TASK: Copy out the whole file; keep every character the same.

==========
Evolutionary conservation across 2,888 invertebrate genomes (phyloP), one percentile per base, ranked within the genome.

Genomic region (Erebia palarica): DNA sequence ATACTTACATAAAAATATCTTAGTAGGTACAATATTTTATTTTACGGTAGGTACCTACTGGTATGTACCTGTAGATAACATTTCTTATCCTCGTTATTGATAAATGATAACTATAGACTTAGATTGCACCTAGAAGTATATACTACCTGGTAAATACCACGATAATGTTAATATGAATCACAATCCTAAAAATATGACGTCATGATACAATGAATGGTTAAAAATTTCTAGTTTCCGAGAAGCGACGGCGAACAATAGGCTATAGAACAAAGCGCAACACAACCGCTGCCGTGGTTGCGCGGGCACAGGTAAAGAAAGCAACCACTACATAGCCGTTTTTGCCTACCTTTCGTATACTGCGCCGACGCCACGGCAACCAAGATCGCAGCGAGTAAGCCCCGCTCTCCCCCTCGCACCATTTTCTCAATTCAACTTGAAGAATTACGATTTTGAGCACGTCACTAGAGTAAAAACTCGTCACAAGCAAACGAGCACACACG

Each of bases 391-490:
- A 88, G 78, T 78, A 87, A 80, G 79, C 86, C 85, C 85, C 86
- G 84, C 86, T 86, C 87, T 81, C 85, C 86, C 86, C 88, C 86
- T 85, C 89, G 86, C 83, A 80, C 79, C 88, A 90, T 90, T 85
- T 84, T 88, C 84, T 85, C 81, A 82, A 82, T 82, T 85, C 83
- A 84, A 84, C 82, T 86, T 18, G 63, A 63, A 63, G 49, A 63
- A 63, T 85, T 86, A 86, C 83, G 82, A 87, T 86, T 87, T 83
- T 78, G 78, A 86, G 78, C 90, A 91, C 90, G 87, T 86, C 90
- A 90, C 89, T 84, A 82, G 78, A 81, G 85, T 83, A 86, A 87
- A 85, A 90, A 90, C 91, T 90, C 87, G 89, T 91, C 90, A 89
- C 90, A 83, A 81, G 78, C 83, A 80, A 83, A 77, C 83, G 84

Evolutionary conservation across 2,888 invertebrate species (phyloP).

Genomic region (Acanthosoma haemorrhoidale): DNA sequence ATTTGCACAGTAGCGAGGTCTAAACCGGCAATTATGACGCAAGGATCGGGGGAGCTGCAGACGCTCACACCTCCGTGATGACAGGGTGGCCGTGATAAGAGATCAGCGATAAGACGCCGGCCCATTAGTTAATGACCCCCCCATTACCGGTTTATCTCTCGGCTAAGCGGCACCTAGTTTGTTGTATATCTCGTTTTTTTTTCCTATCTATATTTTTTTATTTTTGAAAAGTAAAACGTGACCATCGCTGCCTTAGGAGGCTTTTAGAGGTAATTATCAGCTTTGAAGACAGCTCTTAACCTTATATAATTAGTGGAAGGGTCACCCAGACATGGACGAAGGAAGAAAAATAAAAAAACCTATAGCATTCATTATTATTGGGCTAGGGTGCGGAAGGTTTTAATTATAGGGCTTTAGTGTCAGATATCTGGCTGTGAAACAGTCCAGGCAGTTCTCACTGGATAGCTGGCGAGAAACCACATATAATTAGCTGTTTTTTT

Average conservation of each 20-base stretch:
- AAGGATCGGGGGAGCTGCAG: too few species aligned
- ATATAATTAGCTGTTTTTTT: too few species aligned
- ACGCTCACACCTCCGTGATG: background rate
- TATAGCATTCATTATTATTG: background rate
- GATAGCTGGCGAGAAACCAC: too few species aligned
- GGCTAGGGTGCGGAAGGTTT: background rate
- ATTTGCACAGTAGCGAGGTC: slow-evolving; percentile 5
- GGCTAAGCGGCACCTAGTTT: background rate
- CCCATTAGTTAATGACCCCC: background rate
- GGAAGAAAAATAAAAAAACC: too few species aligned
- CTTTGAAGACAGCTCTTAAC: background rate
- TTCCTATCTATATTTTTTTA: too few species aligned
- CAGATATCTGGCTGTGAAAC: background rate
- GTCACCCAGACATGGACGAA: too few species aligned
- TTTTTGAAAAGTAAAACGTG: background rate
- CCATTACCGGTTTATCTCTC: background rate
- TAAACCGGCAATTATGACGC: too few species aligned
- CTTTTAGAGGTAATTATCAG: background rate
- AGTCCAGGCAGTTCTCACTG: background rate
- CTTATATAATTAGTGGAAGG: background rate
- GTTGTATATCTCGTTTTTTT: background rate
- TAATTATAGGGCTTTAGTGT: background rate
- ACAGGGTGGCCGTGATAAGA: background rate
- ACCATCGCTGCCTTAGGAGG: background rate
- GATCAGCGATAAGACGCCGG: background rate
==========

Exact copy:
Evolutionary conservation across 2,888 invertebrate genomes (phyloP), one percentile per base, ranked within the genome.

Genomic region (Erebia palarica): DNA sequence ATACTTACATAAAAATATCTTAGTAGGTACAATATTTTATTTTACGGTAGGTACCTACTGGTATGTACCTGTAGATAACATTTCTTATCCTCGTTATTGATAAATGATAACTATAGACTTAGATTGCACCTAGAAGTATATACTACCTGGTAAATACCACGATAATGTTAATATGAATCACAATCCTAAAAATATGACGTCATGATACAATGAATGGTTAAAAATTTCTAGTTTCCGAGAAGCGACGGCGAACAATAGGCTATAGAACAAAGCGCAACACAACCGCTGCCGTGGTTGCGCGGGCACAGGTAAAGAAAGCAACCACTACATAGCCGTTTTTGCCTACCTTTCGTATACTGCGCCGACGCCACGGCAACCAAGATCGCAGCGAGTAAGCCCCGCTCTCCCCCTCGCACCATTTTCTCAATTCAACTTGAAGAATTACGATTTTGAGCACGTCACTAGAGTAAAAACTCGTCACAAGCAAACGAGCACACACG

Each of bases 391-490:
- A 88, G 78, T 78, A 87, A 80, G 79, C 86, C 85, C 85, C 86
- G 84, C 86, T 86, C 87, T 81, C 85, C 86, C 86, C 88, C 86
- T 85, C 89, G 86, C 83, A 80, C 79, C 88, A 90, T 90, T 85
- T 84, T 88, C 84, T 85, C 81, A 82, A 82, T 82, T 85, C 83
- A 84, A 84, C 82, T 86, T 18, G 63, A 63, A 63, G 49, A 63
- A 63, T 85, T 86, A 86, C 83, G 82, A 87, T 86, T 87, T 83
- T 78, G 78, A 86, G 78, C 90, A 91, C 90, G 87, T 86, C 90
- A 90, C 89, T 84, A 82, G 78, A 81, G 85, T 83, A 86, A 87
- A 85, A 90, A 90, C 91, T 90, C 87, G 89, T 91, C 90, A 89
- C 90, A 83, A 81, G 78, C 83, A 80, A 83, A 77, C 83, G 84

Evolutionary conservation across 2,888 invertebrate species (phyloP).

Genomic region (Acanthosoma haemorrhoidale): DNA sequence ATTTGCACAGTAGCGAGGTCTAAACCGGCAATTATGACGCAAGGATCGGGGGAGCTGCAGACGCTCACACCTCCGTGATGACAGGGTGGCCGTGATAAGAGATCAGCGATAAGACGCCGGCCCATTAGTTAATGACCCCCCCATTACCGGTTTATCTCTCGGCTAAGCGGCACCTAGTTTGTTGTATATCTCGTTTTTTTTTCCTATCTATATTTTTTTATTTTTGAAAAGTAAAACGTGACCATCGCTGCCTTAGGAGGCTTTTAGAGGTAATTATCAGCTTTGAAGACAGCTCTTAACCTTATATAATTAGTGGAAGGGTCACCCAGACATGGACGAAGGAAGAAAAATAAAAAAACCTATAGCATTCATTATTATTGGGCTAGGGTGCGGAAGGTTTTAATTATAGGGCTTTAGTGTCAGATATCTGGCTGTGAAACAGTCCAGGCAGTTCTCACTGGATAGCTGGCGAGAAACCACATATAATTAGCTGTTTTTTT

Average conservation of each 20-base stretch:
- AAGGATCGGGGGAGCTGCAG: too few species aligned
- ATATAATTAGCTGTTTTTTT: too few species aligned
- ACGCTCACACCTCCGTGATG: background rate
- TATAGCATTCATTATTATTG: background rate
- GATAGCTGGCGAGAAACCAC: too few species aligned
- GGCTAGGGTGCGGAAGGTTT: background rate
- ATTTGCACAGTAGCGAGGTC: slow-evolving; percentile 5
- GGCTAAGCGGCACCTAGTTT: background rate
- CCCATTAGTTAATGACCCCC: background rate
- GGAAGAAAAATAAAAAAACC: too few species aligned
- CTTTGAAGACAGCTCTTAAC: background rate
- TTCCTATCTATATTTTTTTA: too few species aligned
- CAGATATCTGGCTGTGAAAC: background rate
- GTCACCCAGACATGGACGAA: too few species aligned
- TTTTTGAAAAGTAAAACGTG: background rate
- CCATTACCGGTTTATCTCTC: background rate
- TAAACCGGCAATTATGACGC: too few species aligned
- CTTTTAGAGGTAATTATCAG: background rate
- AGTCCAGGCAGTTCTCACTG: background rate
- CTTATATAATTAGTGGAAGG: background rate
- GTTGTATATCTCGTTTTTTT: background rate
- TAATTATAGGGCTTTAGTGT: background rate
- ACAGGGTGGCCGTGATAAGA: background rate
- ACCATCGCTGCCTTAGGAGG: background rate
- GATCAGCGATAAGACGCCGG: background rate